A unique and prestigious career path
A judicial clerkship is one of the most prestigious and effective paths to your legal career. The Law School has a longstanding tradition of recent graduates serving as judicial clerks for one or two years in federal and state courts.
The main duties of a judicial clerk include legal research, reviewing cases and preparing them for the judge, assisting the judge during courtroom proceedings, drafting orders and opinions, writing bench memoranda, and general proofreading and cite-checking. Because of your close working relationship, you'll have the opportunity to participate in the judge's decision-making process.
As a judicial clerk, you'll receive unmatched training in legal research and writing under the guidance of the nation's finest legal minds. This experience, along with your insider's view of judicial decision-making, will make you an especially attractive candidate for employers after your clerkship ends. Law firms often provide partnership-track seniority to those who have completed clerkships, some offer signing bonuses, and most will be happy to defer your start at the firm to accommodate your clerkship. In addition, clerkships open doors to careers in the public interest, both at the government and non-profit level, and they are expected if you are interested in an academic career. Many judges on the federal and state appellate bench served as judicial clerks.
In a judicial clerkship, you will gain significant legal knowledge in a variety of areas while you build your professional network. Most judicial clerks find in their judge a mentor, and among their co-clerks friends for life.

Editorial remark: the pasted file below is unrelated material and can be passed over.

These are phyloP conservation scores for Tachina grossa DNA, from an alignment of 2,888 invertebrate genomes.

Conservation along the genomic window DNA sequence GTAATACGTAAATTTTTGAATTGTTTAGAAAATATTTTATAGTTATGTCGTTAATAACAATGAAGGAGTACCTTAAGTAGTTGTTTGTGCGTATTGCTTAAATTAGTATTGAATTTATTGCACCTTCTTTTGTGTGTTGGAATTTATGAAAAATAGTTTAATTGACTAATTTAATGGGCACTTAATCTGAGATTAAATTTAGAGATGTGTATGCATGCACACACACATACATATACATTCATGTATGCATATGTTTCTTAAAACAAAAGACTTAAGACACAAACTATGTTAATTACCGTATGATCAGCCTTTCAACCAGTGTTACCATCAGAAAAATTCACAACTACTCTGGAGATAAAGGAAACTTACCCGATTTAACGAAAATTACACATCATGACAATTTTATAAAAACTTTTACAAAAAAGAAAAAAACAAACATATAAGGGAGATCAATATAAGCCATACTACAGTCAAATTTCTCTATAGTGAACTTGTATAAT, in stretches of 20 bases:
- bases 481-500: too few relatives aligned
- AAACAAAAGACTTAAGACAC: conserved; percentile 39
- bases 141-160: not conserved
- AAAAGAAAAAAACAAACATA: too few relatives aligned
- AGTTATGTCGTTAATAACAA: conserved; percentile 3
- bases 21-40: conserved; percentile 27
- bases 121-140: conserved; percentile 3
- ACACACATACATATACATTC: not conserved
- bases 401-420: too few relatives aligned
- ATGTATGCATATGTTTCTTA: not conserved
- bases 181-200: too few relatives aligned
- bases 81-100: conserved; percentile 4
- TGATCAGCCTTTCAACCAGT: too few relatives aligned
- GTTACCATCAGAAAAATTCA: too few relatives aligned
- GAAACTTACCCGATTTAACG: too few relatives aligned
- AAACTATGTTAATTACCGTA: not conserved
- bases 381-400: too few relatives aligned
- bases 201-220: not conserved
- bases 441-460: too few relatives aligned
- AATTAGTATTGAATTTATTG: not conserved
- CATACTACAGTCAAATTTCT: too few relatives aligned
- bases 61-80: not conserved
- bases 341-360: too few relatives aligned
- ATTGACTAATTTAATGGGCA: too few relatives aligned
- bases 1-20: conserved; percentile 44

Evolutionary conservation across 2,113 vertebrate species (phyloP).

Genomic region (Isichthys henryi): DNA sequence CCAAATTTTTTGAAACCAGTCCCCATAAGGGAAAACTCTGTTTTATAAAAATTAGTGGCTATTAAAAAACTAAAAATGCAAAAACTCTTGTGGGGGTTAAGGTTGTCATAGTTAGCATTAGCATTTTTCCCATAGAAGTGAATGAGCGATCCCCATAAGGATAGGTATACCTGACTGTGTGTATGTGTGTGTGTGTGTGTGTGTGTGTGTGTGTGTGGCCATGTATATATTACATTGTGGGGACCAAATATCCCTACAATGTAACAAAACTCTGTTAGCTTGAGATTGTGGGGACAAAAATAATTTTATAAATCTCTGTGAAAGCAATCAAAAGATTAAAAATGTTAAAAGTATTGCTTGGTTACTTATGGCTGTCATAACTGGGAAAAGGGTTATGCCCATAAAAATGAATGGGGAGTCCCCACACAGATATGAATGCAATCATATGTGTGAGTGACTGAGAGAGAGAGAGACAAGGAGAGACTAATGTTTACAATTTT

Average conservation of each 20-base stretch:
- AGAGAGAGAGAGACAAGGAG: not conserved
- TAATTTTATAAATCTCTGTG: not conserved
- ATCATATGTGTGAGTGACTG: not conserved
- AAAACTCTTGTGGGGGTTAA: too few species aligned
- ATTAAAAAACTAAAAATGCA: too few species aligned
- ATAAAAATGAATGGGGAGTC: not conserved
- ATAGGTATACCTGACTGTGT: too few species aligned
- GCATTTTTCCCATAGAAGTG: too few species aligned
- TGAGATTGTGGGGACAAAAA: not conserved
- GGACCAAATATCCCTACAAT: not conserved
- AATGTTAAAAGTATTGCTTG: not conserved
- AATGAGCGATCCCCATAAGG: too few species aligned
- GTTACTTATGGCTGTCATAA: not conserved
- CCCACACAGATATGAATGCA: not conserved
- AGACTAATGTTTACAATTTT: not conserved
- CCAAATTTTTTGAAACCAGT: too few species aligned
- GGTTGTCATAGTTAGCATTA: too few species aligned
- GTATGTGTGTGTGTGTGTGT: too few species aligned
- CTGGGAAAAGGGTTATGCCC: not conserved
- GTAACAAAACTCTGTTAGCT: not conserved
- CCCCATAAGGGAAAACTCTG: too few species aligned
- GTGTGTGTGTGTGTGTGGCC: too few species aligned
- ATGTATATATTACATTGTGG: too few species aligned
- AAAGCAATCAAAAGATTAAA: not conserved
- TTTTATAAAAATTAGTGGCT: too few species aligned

If you are a current student or recent alumnus who is interested in a judicial clerkships, please contact the Career Services Office at email@example.com.
Wisdom from Hon. Sonia Sotomayor, Associate Justice, US Supreme Court:
Justice Sotomayor called her failure to do a judicial clerkship a "professional mistake," and she strongly urged law students to clerk for a judge. "Clerking will substitute for anywhere from five to 10 years of legal experience," she told them. "You will see more styles of advocacy than you can see in private practice. You'll see what advocates do and figure out what works best and doesn’t work. And you'll get exposed to every facet of legal practice. I thought it meant just going to work in a library and I didn't want to do that."
A clerkship, she added, is a "human exposure to learning." And, she said, most clerks become part of their judge's family "and that mentorship lasts a lifetime."
— "Sotomayor says Congress should not tell judges how to review cases,” Marcia Coyle, The National Law Journal, November 19, 2015.